- Stimulant laxatives like Ex-Lax and Ducalax, increase intestinal contractions but may increase intestinal cramping.
- Hyperosmotic laxatives like Miralax, increase water in the intestines so stools can exit more rapidly.
- Saline laxatives like Phillips’ Milk of Magnesia use sodium to draw water into the intestines to help stools get through more easily.
Healthcare providers rarely recommend saline laxatives because there are safer and more effective alternatives. If you have heart disease or kidney disease, you should talk with your healthcare provider before taking Milk of Magnesia.
Bulk-forming laxatives like psyllium found in Metamucil and methylcellulose found in Citrucel may be the gentlest and safest options for longer-term treatment of chronic constipation.
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What Are Some Side Effects That I Need To Call My Doctor About Right Away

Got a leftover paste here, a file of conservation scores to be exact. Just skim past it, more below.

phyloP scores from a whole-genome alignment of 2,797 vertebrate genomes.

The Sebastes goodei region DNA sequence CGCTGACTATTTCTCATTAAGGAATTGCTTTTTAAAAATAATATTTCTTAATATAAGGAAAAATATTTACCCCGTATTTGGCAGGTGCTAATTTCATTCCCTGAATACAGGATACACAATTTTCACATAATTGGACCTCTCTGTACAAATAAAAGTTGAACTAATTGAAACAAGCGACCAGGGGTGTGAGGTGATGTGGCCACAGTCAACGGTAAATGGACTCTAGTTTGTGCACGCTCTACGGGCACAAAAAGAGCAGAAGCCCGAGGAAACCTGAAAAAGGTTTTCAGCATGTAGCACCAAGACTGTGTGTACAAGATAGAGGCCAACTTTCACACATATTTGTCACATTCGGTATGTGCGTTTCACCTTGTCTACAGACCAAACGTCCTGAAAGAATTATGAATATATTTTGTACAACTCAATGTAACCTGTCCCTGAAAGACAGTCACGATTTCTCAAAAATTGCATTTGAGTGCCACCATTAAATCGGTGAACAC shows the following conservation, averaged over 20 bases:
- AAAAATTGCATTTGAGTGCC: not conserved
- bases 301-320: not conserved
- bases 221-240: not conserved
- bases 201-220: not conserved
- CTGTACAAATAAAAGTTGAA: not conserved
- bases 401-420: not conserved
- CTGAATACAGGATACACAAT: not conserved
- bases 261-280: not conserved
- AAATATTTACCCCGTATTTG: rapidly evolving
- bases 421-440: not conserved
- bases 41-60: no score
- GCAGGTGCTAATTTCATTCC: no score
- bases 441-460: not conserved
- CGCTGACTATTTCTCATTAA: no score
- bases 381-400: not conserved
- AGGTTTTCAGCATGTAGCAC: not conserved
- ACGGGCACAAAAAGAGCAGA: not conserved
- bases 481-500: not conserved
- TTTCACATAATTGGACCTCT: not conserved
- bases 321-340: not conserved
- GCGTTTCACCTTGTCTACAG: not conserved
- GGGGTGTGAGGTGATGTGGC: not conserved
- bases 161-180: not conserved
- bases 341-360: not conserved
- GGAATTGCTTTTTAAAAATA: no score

WARNING/CAUTION: Even though it may be rare, some people may have very bad and sometimes deadly side effects when taking a drug. Tell your doctor or get medical help right away if you have any of the following signs or symptoms that may be related to a very bad side effect:
- Signs of an allergic reaction, like rash hives itching red, swollen, blistered, or peeling skin with or without fever wheezing tightness in the chest or throat trouble breathing, swallowing, or talking unusual hoarseness or swelling of the mouth, face, lips, tongue, or throat.
What Are The Different Types Of Stool Softeners
You can take stool softeners orally or rectally. Stool softener pills come in the form of tablets or capsules. You take them by mouth . You also take syrup or liquid stool softeners orally.